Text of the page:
How to Trade Forex

Base and Counter Currencies

Forex trading works via the pairing of currencies, such as EUR/USD. The first currency listed on the left is known as the ‘base’ currency, while the other one is referred to as the ‘counter’ currency. So if for example the EUR/USD was valued at 1:1.35, it would mean that one Euro (the base currency) is worth $1.35 (the counter currency).

How leverage works


How Leverage Works


If you were to actually buy and own the currency you were trading, you would only be able to trade with as much money as you actually had. So if you only had £100 to trade with, this would be the total amount that you could spend on trading.

However, with leverage you can trade beyond the limits of your available funds, allowing you to take a bigger position within the markets than your total stake would ordinarily enable you to.

The leverage rates offered on varying currency pairs can be different depending on the perceived risk. ETX Capital offers leverage rates ranging from 14:1 for EUR/HUF, right up to 400:1 in certain circumstances for pairings such as EUR/USD and GBP/USD (traders should keep in mind that leverage settings can change based on market conditions).

So if we had £100 and were trading GPB/USD, with a leverage rate of 200:1 we could take a position that was two hundred times our stake of £100. This would allow us to trade significantly in excess of the funds we had available to trade with.

Just a small amount of money can give traders access to a large stake, which means that if the trade move in the direction that you predict you can make substantial profits. However, should the markets move in the opposite direction, significant losses can be incurred. Increasing leverage not only increases the potential profit you can make, but also your potential losses.

Forex Trading: Going Long or Short

There are two options for traders with currency pairs. You can either buy or sell.

When you buy you are said to be ‘going long’ - you’re buying the base currency and therefore selling the counter currency. If you sell you’re ‘going short’ - selling the base currency and therefore buying the counter currency.

going long

Going long

Imagine that we have decided to go long, using a currency pairing of EUR/USD.

In the following example, there is substantial market tension in regards to forthcoming US GDP figures. In addition, there is an election coming, in which the favourites are a party that is generally considered to be antagonistic in its approach regarding major corporations. However, the economic situation in the Euro zone appears to be quite stable.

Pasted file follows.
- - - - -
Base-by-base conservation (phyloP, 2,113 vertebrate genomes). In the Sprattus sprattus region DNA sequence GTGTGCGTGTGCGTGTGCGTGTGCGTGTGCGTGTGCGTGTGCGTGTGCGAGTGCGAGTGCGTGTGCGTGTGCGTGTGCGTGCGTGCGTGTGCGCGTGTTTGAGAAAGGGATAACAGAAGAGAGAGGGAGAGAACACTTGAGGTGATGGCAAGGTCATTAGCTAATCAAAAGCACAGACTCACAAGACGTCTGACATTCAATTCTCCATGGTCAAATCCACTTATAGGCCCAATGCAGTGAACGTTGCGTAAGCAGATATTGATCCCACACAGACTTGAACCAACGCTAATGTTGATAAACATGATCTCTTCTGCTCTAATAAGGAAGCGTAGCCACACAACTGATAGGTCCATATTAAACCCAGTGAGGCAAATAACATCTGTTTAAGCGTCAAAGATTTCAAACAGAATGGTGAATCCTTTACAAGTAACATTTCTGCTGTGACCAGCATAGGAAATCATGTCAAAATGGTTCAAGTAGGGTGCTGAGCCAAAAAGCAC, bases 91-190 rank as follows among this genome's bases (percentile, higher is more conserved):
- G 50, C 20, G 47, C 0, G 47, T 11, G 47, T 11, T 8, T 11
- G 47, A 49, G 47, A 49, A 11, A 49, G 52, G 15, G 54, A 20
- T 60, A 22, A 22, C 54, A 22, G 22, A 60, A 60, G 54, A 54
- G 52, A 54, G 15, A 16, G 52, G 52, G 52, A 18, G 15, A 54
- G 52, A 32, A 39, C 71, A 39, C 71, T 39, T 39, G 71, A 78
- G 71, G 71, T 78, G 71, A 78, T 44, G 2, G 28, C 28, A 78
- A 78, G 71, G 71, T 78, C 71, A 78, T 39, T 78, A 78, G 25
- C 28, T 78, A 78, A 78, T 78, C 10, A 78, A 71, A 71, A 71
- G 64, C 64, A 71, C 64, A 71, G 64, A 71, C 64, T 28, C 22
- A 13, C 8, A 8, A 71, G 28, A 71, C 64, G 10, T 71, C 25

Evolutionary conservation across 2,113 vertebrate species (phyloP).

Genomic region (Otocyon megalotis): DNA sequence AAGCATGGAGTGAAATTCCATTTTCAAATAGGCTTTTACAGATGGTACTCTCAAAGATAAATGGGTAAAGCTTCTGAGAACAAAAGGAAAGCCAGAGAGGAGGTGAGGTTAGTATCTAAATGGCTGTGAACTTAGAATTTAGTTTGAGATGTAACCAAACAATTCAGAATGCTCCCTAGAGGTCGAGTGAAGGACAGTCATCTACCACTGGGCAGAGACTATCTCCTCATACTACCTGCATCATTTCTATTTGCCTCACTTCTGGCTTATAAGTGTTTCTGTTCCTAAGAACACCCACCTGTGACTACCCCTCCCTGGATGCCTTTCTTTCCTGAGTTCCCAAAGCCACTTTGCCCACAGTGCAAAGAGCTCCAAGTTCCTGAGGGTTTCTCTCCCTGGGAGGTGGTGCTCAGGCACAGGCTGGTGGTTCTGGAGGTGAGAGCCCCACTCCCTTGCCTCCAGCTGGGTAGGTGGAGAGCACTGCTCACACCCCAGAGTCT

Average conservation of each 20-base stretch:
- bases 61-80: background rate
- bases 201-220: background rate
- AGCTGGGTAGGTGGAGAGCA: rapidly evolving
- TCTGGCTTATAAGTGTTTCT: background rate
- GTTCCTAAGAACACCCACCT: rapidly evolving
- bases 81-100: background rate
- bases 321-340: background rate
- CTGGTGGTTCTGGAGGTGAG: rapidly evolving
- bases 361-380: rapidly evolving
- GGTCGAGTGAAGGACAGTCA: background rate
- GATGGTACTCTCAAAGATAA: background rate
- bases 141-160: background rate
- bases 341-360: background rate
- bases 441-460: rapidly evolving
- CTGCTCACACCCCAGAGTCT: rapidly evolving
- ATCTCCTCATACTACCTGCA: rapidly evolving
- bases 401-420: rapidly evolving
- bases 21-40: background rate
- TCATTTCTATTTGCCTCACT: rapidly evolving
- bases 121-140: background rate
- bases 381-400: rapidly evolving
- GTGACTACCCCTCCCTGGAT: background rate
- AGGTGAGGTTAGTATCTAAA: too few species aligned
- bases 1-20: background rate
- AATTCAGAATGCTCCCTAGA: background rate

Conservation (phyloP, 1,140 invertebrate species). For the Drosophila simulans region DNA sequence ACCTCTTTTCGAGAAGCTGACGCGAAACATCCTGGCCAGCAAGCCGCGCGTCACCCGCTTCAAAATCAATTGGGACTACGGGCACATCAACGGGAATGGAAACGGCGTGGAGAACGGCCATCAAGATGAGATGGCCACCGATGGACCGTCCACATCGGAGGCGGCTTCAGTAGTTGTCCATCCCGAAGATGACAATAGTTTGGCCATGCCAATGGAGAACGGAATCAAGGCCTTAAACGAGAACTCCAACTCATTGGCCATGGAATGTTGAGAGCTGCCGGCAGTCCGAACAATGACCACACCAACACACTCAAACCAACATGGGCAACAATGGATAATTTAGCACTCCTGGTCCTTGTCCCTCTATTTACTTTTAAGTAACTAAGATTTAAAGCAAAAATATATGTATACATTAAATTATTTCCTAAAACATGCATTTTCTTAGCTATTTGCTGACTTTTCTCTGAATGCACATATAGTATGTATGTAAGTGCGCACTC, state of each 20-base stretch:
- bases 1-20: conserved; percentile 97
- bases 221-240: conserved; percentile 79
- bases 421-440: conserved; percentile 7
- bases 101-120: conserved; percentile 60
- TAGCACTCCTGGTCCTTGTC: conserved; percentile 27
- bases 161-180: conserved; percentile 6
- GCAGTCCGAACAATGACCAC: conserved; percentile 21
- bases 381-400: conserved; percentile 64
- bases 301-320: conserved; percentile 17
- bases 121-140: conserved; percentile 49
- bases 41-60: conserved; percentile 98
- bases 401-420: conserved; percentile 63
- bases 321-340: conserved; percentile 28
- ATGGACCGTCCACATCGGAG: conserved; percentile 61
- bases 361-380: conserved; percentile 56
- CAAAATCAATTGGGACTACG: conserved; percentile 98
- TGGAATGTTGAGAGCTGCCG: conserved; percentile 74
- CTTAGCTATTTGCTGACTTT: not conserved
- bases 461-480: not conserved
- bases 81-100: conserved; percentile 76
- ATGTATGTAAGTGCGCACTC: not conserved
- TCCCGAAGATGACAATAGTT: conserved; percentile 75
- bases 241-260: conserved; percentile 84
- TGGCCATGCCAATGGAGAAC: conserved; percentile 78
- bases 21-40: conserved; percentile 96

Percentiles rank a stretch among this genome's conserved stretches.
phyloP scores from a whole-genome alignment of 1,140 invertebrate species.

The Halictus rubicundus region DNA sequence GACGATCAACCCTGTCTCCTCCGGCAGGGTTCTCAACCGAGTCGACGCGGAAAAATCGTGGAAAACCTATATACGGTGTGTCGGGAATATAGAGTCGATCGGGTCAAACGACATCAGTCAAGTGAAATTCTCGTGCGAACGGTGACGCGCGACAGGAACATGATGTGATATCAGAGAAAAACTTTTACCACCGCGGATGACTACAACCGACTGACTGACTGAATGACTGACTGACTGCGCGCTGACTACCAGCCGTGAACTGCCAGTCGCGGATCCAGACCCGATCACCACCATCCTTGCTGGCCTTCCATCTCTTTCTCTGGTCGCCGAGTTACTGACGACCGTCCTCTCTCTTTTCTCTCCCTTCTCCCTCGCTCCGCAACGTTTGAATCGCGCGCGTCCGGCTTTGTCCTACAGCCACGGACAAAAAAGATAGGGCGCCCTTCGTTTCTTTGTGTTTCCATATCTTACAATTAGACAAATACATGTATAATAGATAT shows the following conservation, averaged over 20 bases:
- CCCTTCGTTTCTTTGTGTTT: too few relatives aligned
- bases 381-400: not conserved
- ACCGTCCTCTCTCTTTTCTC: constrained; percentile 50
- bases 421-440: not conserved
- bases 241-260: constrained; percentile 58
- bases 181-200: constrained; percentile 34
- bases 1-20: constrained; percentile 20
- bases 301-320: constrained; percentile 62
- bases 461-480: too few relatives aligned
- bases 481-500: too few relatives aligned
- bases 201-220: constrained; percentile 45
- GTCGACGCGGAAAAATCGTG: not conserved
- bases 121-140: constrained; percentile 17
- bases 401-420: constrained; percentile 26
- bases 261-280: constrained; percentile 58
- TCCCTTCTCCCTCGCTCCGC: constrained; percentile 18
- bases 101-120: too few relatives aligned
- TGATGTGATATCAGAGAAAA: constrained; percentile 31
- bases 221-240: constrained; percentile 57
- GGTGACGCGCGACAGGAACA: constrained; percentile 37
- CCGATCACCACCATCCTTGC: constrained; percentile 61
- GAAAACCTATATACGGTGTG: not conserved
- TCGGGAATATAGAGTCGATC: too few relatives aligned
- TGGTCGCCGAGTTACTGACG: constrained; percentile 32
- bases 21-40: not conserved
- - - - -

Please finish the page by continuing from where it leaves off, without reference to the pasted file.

Taking this information into account, we come to the conclusion that the Euro will get stronger in relation to the dollar. We therefore go long on EUR/USD, at a bid/ask rate of 1.6774/1.6780. By using the maximum leverage rate of 200:1 we ‘buy’ €10,000 at the level of 1.6780.

So how big does our initial deposit have to be to allow us to complete the trade? It’s worked out like this:

(The total amount we want to buy) x (counter currency exchange/leverage scale)

In this instance that equates to 10,000 x 1.6780/200 = €83.90

So the total amount that we deep to initially deposit to make the trade is just €83.90. The trade goes as we expect and the Euro gets stronger against the dollar. The bid/ask rate moves to 1.6821/1.6827 and we feel that it’s time to close the trade. We sell our €10,000 at the rate of 1.6821.

Remember, we bought at 1.6780, so having sold at 1.6821, we have seen a rise of 41 percentage points.

So how much profit did we make? It’s worked out like this:

(Level sold at) - (level bought at) x (amount we bought)

Which in this instance is 1.6821 - 1.6780 x 10,000 = $41

If however, the markets had moved in the opposite direction to which we expected and the dollar got stronger against the Euro, we would incur a loss. The bid/ask rate moves to 1.6730/1.6736 and we decide to cut our losses and sell our €10,000.

Our losses are worked out like this:

(Level we bought at) - (level we sold at) x (amount we bought)

Which works out as 1.6780 - 1.6730 x 10,000 = $50

Going Short

Going short

Let’s imagine that macroeconomic data coming out of the US suggests that both output of trade and the number of sales have increased. At the same time, the Euro zone is in the grip of a financial recession. As a result we feel that the Dollar will get stronger against the Euro and decide to sell, or as it’s otherwise known ‘go short’.

We sell €10,000 at a price of 1.4999, using a leverage rate of 1:50.

The funds we need to cover this transaction are as follows: (10,000) x (1.4999/50) = €299.98

We’re proved correct and the Euro gets weaker against the Dollar. At this point we ‘buy’ €10,000 to close the trade. The price is now 1.4912 which is a fall of 87 percentage points.

Our profit is worked out like this: 1.4999 - 1.4912 x 10,000 = $87

If however, we were proved wrong and the Euro strengthened against the Dollar, we would incur a loss. We buy and close out at €10,000 at the bid/ask rate of 1.5124/1.5130. Our loss would be as follows:

1.5130 - 1.4999 x 10,000 = $131

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